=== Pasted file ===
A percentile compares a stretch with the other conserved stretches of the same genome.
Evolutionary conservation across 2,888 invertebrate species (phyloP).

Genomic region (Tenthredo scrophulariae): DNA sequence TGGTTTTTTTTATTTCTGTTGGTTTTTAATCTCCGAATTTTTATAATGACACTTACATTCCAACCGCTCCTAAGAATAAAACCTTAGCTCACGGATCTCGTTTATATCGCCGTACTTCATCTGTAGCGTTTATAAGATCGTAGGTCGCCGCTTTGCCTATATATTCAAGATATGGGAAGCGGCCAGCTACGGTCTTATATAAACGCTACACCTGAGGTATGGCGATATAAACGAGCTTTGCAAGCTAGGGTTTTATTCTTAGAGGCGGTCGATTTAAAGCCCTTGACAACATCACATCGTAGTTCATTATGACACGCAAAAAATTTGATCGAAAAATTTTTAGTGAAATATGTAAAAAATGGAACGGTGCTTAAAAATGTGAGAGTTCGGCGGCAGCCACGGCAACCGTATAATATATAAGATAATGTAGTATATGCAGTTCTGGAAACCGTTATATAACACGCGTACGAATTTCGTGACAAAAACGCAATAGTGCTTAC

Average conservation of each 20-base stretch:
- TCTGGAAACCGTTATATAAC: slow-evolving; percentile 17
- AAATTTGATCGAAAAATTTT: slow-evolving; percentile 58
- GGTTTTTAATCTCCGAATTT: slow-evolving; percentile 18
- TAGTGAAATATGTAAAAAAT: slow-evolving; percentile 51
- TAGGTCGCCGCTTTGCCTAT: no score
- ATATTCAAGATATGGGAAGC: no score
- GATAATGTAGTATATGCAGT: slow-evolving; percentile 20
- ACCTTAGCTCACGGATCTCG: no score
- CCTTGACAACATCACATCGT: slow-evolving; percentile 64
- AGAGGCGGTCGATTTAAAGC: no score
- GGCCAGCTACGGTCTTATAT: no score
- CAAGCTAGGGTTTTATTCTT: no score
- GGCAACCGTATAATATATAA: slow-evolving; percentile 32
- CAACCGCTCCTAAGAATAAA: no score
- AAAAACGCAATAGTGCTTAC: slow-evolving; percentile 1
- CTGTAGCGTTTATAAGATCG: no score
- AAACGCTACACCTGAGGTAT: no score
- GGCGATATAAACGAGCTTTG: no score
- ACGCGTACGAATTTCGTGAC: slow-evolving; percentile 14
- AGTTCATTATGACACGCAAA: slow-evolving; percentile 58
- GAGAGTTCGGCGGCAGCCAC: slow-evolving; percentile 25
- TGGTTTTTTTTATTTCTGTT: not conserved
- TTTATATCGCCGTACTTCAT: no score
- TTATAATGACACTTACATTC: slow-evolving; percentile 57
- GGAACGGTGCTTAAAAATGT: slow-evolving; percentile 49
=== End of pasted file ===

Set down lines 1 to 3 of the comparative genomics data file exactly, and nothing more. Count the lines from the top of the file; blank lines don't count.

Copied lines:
A percentile compares a stretch with the other conserved stretches of the same genome.
Evolutionary conservation across 2,888 invertebrate species (phyloP).

Genomic region (Tenthredo scrophulariae): DNA sequence TGGTTTTTTTTATTTCTGTTGGTTTTTAATCTCCGAATTTTTATAATGACACTTACATTCCAACCGCTCCTAAGAATAAAACCTTAGCTCACGGATCTCGTTTATATCGCCGTACTTCATCTGTAGCGTTTATAAGATCGTAGGTCGCCGCTTTGCCTATATATTCAAGATATGGGAAGCGGCCAGCTACGGTCTTATATAAACGCTACACCTGAGGTATGGCGATATAAACGAGCTTTGCAAGCTAGGGTTTTATTCTTAGAGGCGGTCGATTTAAAGCCCTTGACAACATCACATCGTAGTTCATTATGACACGCAAAAAATTTGATCGAAAAATTTTTAGTGAAATATGTAAAAAATGGAACGGTGCTTAAAAATGTGAGAGTTCGGCGGCAGCCACGGCAACCGTATAATATATAAGATAATGTAGTATATGCAGTTCTGGAAACCGTTATATAACACGCGTACGAATTTCGTGACAAAAACGCAATAGTGCTTAC